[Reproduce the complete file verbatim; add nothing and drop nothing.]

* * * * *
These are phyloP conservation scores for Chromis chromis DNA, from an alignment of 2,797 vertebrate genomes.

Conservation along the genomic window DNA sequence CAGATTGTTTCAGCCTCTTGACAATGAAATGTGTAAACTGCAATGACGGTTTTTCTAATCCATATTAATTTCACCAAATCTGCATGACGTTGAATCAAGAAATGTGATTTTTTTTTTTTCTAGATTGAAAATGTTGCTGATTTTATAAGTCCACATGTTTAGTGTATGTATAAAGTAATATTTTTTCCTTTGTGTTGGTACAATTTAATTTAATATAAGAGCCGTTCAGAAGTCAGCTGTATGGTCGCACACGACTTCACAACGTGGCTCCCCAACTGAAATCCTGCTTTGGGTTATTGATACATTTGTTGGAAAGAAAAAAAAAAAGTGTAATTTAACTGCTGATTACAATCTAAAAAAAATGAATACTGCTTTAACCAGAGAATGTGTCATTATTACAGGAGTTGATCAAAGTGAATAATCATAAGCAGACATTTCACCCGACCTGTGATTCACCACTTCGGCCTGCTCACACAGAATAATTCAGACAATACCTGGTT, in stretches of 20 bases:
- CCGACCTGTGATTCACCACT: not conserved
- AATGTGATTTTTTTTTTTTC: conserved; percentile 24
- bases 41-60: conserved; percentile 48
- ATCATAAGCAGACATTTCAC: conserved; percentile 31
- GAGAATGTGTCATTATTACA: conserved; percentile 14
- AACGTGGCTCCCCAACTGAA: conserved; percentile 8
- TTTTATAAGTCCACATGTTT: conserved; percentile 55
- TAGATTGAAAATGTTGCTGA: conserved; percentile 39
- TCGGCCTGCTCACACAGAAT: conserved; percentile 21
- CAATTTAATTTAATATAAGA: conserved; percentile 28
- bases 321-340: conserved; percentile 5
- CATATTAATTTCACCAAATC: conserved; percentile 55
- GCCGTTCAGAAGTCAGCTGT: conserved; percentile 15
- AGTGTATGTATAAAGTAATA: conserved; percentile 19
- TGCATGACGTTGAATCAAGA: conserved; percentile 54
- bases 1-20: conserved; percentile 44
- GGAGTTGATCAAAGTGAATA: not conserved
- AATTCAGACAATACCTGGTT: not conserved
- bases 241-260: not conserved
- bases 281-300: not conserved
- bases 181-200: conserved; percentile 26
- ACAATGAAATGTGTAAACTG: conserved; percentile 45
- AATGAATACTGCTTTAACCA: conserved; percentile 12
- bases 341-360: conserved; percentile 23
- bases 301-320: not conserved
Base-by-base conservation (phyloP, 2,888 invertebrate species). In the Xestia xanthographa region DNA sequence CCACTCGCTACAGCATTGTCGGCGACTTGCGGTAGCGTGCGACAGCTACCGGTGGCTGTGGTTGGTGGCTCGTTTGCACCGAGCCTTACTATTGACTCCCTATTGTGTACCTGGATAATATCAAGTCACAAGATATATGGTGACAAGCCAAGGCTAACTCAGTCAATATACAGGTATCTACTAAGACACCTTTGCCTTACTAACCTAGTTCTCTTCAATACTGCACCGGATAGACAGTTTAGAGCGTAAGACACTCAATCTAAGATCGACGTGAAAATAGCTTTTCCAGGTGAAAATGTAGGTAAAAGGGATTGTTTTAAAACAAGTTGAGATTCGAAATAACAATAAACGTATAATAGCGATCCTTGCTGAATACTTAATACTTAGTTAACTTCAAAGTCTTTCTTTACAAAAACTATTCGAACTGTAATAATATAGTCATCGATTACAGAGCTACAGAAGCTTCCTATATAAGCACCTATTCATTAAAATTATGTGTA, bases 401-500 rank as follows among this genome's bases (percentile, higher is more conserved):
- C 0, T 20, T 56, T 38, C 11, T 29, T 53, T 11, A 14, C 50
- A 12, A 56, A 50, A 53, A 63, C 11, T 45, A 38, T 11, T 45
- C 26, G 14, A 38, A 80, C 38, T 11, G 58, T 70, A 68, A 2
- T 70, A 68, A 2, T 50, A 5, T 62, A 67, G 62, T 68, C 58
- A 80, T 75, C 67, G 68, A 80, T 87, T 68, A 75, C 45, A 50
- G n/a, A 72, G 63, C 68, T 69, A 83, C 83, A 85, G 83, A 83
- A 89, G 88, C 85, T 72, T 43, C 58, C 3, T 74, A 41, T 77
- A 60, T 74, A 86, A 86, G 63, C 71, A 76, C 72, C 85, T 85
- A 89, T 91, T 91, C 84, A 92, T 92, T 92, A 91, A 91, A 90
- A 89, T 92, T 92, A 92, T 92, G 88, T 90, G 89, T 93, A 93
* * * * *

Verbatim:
These are phyloP conservation scores for Chromis chromis DNA, from an alignment of 2,797 vertebrate genomes.

Conservation along the genomic window DNA sequence CAGATTGTTTCAGCCTCTTGACAATGAAATGTGTAAACTGCAATGACGGTTTTTCTAATCCATATTAATTTCACCAAATCTGCATGACGTTGAATCAAGAAATGTGATTTTTTTTTTTTCTAGATTGAAAATGTTGCTGATTTTATAAGTCCACATGTTTAGTGTATGTATAAAGTAATATTTTTTCCTTTGTGTTGGTACAATTTAATTTAATATAAGAGCCGTTCAGAAGTCAGCTGTATGGTCGCACACGACTTCACAACGTGGCTCCCCAACTGAAATCCTGCTTTGGGTTATTGATACATTTGTTGGAAAGAAAAAAAAAAAGTGTAATTTAACTGCTGATTACAATCTAAAAAAAATGAATACTGCTTTAACCAGAGAATGTGTCATTATTACAGGAGTTGATCAAAGTGAATAATCATAAGCAGACATTTCACCCGACCTGTGATTCACCACTTCGGCCTGCTCACACAGAATAATTCAGACAATACCTGGTT, in stretches of 20 bases:
- CCGACCTGTGATTCACCACT: not conserved
- AATGTGATTTTTTTTTTTTC: conserved; percentile 24
- bases 41-60: conserved; percentile 48
- ATCATAAGCAGACATTTCAC: conserved; percentile 31
- GAGAATGTGTCATTATTACA: conserved; percentile 14
- AACGTGGCTCCCCAACTGAA: conserved; percentile 8
- TTTTATAAGTCCACATGTTT: conserved; percentile 55
- TAGATTGAAAATGTTGCTGA: conserved; percentile 39
- TCGGCCTGCTCACACAGAAT: conserved; percentile 21
- CAATTTAATTTAATATAAGA: conserved; percentile 28
- bases 321-340: conserved; percentile 5
- CATATTAATTTCACCAAATC: conserved; percentile 55
- GCCGTTCAGAAGTCAGCTGT: conserved; percentile 15
- AGTGTATGTATAAAGTAATA: conserved; percentile 19
- TGCATGACGTTGAATCAAGA: conserved; percentile 54
- bases 1-20: conserved; percentile 44
- GGAGTTGATCAAAGTGAATA: not conserved
- AATTCAGACAATACCTGGTT: not conserved
- bases 241-260: not conserved
- bases 281-300: not conserved
- bases 181-200: conserved; percentile 26
- ACAATGAAATGTGTAAACTG: conserved; percentile 45
- AATGAATACTGCTTTAACCA: conserved; percentile 12
- bases 341-360: conserved; percentile 23
- bases 301-320: not conserved
Base-by-base conservation (phyloP, 2,888 invertebrate species). In the Xestia xanthographa region DNA sequence CCACTCGCTACAGCATTGTCGGCGACTTGCGGTAGCGTGCGACAGCTACCGGTGGCTGTGGTTGGTGGCTCGTTTGCACCGAGCCTTACTATTGACTCCCTATTGTGTACCTGGATAATATCAAGTCACAAGATATATGGTGACAAGCCAAGGCTAACTCAGTCAATATACAGGTATCTACTAAGACACCTTTGCCTTACTAACCTAGTTCTCTTCAATACTGCACCGGATAGACAGTTTAGAGCGTAAGACACTCAATCTAAGATCGACGTGAAAATAGCTTTTCCAGGTGAAAATGTAGGTAAAAGGGATTGTTTTAAAACAAGTTGAGATTCGAAATAACAATAAACGTATAATAGCGATCCTTGCTGAATACTTAATACTTAGTTAACTTCAAAGTCTTTCTTTACAAAAACTATTCGAACTGTAATAATATAGTCATCGATTACAGAGCTACAGAAGCTTCCTATATAAGCACCTATTCATTAAAATTATGTGTA, bases 401-500 rank as follows among this genome's bases (percentile, higher is more conserved):
- C 0, T 20, T 56, T 38, C 11, T 29, T 53, T 11, A 14, C 50
- A 12, A 56, A 50, A 53, A 63, C 11, T 45, A 38, T 11, T 45
- C 26, G 14, A 38, A 80, C 38, T 11, G 58, T 70, A 68, A 2
- T 70, A 68, A 2, T 50, A 5, T 62, A 67, G 62, T 68, C 58
- A 80, T 75, C 67, G 68, A 80, T 87, T 68, A 75, C 45, A 50
- G n/a, A 72, G 63, C 68, T 69, A 83, C 83, A 85, G 83, A 83
- A 89, G 88, C 85, T 72, T 43, C 58, C 3, T 74, A 41, T 77
- A 60, T 74, A 86, A 86, G 63, C 71, A 76, C 72, C 85, T 85
- A 89, T 91, T 91, C 84, A 92, T 92, T 92, A 91, A 91, A 90
- A 89, T 92, T 92, A 92, T 92, G 88, T 90, G 89, T 93, A 93